Summer Horse Rides

When the summer months bring temperatures to triple digits to the low deserts of Southern Utah; people look for family activities that are off the beaten path.

June through September we offer a once in a lifetime experience for the entire family with guided horseback tours through beautiful Dixie National Forest up 25 minutes on Hwy 14 from Cedar City. This is also near Cedar Breaks National Monument, Duck Creek Village, Mammoth Caves, The Ice Cave, and Navajo Lake. We ride in the pine trees and along side creeks and meadows.  The elevations on Cedar Mountain range from 8,500 ft. to 11,000 ft. This results in cool summers on the mountain.

The drive up SR-14 is located across the southern section of the Markagunt Plateau, east from Cedar City, to where it joins with Highway 89.

The gray desert landscape quickly rises into low mountains in reds and tans dotted with vibrant plant life. Soon after, the scenery narrows into a rounded, tree-topped limestone canyon and then flattens to a forest floor. Pine trees spring up as you enter the Dixie National Forest.

Cedar Canyon Campground is the first campsite on the route driving east, and has stunning red-rock views of an eroded cliff face.  About halfway to Duck Creek, the highway’s end point, is Route 148, which leads to Cedar Breaks National Monument. Cedar Breaks’ most memorable trait is its red-and-white striated geologic “amphitheater,” which is half a mile deep and beautifully carved by the elements. At 10,000 feet above sea level, the park, open May through October, is considered a sub-alpine forest, with ancient bristlecone pines and wildflower fields.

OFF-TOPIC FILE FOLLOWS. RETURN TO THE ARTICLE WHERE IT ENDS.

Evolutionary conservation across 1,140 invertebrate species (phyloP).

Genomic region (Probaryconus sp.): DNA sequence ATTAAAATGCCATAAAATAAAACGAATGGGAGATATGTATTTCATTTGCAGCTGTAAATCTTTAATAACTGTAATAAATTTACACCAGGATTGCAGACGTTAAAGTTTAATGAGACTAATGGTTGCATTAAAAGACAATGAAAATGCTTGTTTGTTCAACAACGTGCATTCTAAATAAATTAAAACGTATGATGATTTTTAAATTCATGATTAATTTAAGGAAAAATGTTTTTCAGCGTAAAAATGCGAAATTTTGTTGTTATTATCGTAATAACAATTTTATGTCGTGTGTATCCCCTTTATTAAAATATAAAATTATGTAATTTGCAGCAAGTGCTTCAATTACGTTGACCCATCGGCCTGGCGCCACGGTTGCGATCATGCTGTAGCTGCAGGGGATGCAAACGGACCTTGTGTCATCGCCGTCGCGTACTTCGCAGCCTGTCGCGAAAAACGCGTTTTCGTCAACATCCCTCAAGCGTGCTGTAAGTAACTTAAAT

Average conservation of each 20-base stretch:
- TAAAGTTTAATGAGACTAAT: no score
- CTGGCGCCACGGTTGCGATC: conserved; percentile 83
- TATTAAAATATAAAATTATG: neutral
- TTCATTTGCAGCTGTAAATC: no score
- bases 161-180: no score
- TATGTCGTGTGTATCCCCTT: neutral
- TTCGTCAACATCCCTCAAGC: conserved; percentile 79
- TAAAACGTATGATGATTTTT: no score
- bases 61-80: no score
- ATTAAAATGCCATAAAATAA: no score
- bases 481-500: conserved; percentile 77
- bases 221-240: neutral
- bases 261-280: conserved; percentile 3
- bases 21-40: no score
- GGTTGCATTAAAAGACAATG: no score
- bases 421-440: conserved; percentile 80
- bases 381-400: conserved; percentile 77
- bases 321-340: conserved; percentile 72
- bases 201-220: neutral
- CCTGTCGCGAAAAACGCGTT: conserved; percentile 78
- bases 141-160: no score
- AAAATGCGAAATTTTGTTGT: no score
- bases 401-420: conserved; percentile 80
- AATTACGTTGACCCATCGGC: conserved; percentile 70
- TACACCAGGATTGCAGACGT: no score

Continuing east, you’ll find Navajo Lake, open in June and home to three campgrounds, fishing, boating and a handful of hiking trails for all ability levels. One of the easiest, Cascade Falls, is a scenic walk on the south-facing side of a red mountain to a waterfall. The hike is well worth it for the sweeping valley views. Beyond the lake are lava fields created by ancient volcanic activity. Mammoth Cave, a quarter-mile-long lava tube, is located near Mammoth Creek Road and is safe to explore, but just driving past presents a breathtaking view of white aspen trees and jagged black rocks. Finally, the highway ends at Duck Creek, a small town with campsites, cabins and recreational rentals.